While public health continues to be a growing field in much demand, the term global health appears to be a more recent sector of health. This encompasses juridic policies and legislations which have an impact on the work done in this sector. In the book Reimagining Global Health by Farmer et al., part of this text does great work at painting the voyage from which global health originated to where it is currently heading. Despite many of its triumphs, such as health interventions and disease preventions; the field of global health as we know it holds its failures. Celebrating ones victory is important, but my particular interest lies on analyzing pass failures of health initiatives and appreciating new solutions moving forward.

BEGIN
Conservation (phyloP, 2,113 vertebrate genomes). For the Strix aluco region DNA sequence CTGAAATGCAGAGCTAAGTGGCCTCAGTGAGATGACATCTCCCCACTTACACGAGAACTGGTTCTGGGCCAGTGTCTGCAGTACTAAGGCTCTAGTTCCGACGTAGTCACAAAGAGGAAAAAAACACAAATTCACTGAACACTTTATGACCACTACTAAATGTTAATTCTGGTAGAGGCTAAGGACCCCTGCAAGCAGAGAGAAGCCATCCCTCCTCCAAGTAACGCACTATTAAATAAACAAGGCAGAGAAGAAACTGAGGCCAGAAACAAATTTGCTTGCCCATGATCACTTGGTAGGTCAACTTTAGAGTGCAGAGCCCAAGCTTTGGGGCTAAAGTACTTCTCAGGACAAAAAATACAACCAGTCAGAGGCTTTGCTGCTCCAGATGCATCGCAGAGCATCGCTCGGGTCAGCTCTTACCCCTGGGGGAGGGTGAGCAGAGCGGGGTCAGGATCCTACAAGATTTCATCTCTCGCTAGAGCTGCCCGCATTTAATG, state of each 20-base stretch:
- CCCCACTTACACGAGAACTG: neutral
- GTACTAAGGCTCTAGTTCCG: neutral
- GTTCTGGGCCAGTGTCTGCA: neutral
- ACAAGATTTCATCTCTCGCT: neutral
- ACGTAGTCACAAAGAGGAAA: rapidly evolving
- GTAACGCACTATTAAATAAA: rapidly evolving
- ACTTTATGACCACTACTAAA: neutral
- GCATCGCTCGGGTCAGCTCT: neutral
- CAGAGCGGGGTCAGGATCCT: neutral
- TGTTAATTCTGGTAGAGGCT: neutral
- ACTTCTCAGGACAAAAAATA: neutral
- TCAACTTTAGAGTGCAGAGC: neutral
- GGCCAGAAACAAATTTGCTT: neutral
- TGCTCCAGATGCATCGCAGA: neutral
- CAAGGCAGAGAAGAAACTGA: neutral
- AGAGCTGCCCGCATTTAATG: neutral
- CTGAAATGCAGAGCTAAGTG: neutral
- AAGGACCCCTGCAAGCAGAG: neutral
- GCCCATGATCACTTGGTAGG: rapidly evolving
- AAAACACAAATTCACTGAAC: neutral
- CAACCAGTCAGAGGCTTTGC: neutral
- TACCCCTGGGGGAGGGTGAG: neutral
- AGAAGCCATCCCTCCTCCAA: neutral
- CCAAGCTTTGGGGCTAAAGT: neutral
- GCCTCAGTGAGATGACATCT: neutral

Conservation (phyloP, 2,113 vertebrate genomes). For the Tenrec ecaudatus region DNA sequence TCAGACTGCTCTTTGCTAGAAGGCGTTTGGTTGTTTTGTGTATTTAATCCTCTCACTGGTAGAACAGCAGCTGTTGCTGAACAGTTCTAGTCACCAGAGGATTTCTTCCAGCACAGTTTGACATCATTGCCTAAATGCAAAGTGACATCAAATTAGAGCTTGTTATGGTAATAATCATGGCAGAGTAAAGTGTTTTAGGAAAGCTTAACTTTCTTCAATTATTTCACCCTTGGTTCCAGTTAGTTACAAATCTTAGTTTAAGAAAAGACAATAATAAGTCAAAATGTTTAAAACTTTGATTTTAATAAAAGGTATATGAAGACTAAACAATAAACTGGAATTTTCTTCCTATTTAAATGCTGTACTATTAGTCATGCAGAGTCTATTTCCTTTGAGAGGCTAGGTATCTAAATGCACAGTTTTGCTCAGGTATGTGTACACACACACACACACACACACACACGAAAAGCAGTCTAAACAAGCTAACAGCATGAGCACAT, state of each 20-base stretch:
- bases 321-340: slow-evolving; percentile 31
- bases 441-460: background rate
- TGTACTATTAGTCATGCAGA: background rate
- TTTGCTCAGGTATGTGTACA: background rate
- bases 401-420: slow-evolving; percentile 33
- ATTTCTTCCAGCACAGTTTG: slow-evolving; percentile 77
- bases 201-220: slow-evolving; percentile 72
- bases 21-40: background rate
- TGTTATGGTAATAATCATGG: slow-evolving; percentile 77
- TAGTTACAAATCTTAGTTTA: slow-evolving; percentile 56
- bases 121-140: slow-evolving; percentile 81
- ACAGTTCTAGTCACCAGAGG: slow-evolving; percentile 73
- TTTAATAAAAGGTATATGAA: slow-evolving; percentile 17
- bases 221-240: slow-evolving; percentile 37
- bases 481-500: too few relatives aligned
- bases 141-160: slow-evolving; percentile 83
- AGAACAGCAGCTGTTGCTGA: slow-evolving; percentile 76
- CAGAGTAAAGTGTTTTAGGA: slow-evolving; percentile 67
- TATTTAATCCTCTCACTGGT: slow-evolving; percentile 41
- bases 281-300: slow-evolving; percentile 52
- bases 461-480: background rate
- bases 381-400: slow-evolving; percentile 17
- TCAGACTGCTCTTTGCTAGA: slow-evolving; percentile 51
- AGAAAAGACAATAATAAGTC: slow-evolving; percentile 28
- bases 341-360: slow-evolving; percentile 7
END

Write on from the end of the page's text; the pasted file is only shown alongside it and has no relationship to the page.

Particularly when looking at the many ways in which false information was delivered to the general public such as homosexuals being mentally ill and at the origin of HIV. Although research has proven this to be false, large corporations such as the UN which is parent to the World Health Organization; the largest health corporation from which most global health standards come from have failed to maintain its original goals such as keeping the peace between countries at the time of war in Rwanda. With these errors the general population becomes at risk. Not only did pass political errors unintentionally contributed by the UN lead to war between Rwanda and the DRC, Democratic Republic of Congo, this continues until today for reasons beyond the damage caused by the UN. Corporate failures in properly doing its work led to many diseases developing during war. Nonetheless, without such disasters organizations like the WHO would not be of much use. While reading Reimagining Global Health (chapter 2, p. 15-32), one learns that global health as we know it today is the product of many legalistic laws and structures put in place by those in power, moreover found in large corporations. Could organizations such as the WHO be who they are today as a product of larger corporations mistakes, which ends up costing the lives of many? Or do we look at global health as part of a corporative system whose pass good deeds out ways the bad?